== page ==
ZTE USA CEO Lixin Cheng told Engadget during an interview at Mobile World Congress 2013 that he welcomes an investigation brought on by the U.S. government. Even more, it should increase brand awareness and help bring more jobs to U.S. citizens through increased sales.
Back in October 2012, Congress submitted a report by the Intelligence Committee claiming that both ZTE and Huawei pose as a threat to national security. The allegations were due to their ties to the Chinese government, and their refusal to cooperate with U.S. investigators.
"[U.S. companies thinking about buying from Huawei should] find another vendor if you care about your intellectual property; if you care about your consumers' privacy and you care about the national security of the United States of America," panel chairman Mike Rogers said on the CBS News program "60 Minutes."
Huawei is the world's second largest maker of routers, switches and telecoms equipment whereas ZTE ranks fifth. However ZTE ranks as fourth in the global mobile phone sector while Huawei resides in the sixth position. ZTE's U.S. revenues only make up 2 to 3-percent of its overall global revenues while Huawei generates around 4-percent here in the States. Locally, ZTE ranks sixth in phone sales and Huawei eighth, trailing behind Apple, Samsung, HTC and Motorola.
At the time of the report, ZTE said that it "profoundly disagreed" with claims that it is influenced or controlled by the Chinese government. "ZTE should not be a focus of this investigation to the exclusion of the much larger Western vendors," the company stated.
In addition to the report, U.S.-based network equipment maker Cisco Systems added to the dark cloud hovering over ZTE, stating that it severed its longstanding sales relationship with the company. Cisco said an internal investigation revealed that the Chinese firm sold Cisco's equipment to Iran.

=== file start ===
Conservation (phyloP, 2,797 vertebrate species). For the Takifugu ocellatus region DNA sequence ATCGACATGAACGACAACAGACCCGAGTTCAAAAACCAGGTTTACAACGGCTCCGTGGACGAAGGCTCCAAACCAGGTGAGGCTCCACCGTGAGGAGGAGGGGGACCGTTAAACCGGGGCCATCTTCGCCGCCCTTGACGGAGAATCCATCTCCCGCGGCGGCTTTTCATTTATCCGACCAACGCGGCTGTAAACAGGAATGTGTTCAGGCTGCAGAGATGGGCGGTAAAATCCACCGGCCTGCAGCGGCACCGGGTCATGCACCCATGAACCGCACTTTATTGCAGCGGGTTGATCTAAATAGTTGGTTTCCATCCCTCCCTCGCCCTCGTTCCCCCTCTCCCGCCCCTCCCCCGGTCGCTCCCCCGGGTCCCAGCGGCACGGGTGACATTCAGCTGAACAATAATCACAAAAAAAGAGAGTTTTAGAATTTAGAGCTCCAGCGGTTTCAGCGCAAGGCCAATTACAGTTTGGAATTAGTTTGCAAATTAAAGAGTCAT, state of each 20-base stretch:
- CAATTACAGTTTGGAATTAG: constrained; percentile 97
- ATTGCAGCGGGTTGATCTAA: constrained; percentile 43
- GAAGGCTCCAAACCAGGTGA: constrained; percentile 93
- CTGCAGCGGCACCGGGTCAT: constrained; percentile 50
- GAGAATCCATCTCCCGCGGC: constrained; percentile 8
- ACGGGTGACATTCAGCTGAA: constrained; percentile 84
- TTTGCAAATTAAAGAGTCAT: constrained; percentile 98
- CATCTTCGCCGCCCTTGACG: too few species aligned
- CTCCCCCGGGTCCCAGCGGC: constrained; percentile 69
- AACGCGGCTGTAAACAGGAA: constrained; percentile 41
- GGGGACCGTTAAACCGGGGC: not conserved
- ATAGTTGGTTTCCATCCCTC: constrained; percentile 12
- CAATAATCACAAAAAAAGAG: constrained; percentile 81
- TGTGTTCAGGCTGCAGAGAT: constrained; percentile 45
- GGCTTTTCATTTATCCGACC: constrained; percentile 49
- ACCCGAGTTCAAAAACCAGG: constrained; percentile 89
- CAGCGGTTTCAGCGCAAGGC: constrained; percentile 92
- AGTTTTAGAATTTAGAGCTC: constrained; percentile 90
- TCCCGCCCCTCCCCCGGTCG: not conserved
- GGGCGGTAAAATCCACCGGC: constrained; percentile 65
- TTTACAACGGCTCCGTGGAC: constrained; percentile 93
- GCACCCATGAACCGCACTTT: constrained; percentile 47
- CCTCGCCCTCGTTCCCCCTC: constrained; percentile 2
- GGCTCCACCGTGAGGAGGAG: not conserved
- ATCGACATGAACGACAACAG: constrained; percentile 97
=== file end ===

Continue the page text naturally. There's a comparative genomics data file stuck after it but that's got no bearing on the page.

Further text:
Now five months later, ZTE USA's CEO seems happy that an investigation is underway, and claims that the government's report really hasn't affected business in the States. "It actually helps us build the brand," said Cheng. "When the report came out, it was such a high profile news and everyone was talking about ZTE. Some of our handset consumers may call the hotline and say, 'Hey, I have a phone from ZTE, do I have security concerns?' And of course, most people would find out no, there are no security concerns."
He went on to tell Engadget that despite what the report claims, ZTE is offering full cooperation with authorities, and that the company will try to disclose anything it can without hurting its business interests. "We always respect the U.S. local laws, the U.S. government and the U.S. legislators' duties to protect the national interests of the U.S.," he added. The government's report stated that ZTE failed to satisfy requests for documents which included "detailed information about formal relationships or regulatory interaction with Chinese authorities."
ZTE is reportedly trying to get back into the smartphone game by restructuring to cut costs. The company saw an estimated net loss of at least $400 million in 2012, and is working to regain the trust of local carriers as well as the American government. The recent accusations against China regarding hacks into The Wall Street Journal and The New York Times isn't helping ZTE build its defense, but the company, strangely enough, sees the report as a way to increase brand awareness.
"We're taking this opportunity to tell our story to the consumers, so I think that's our strategy," said the CEO.
The full report can be accessed via Engadget here.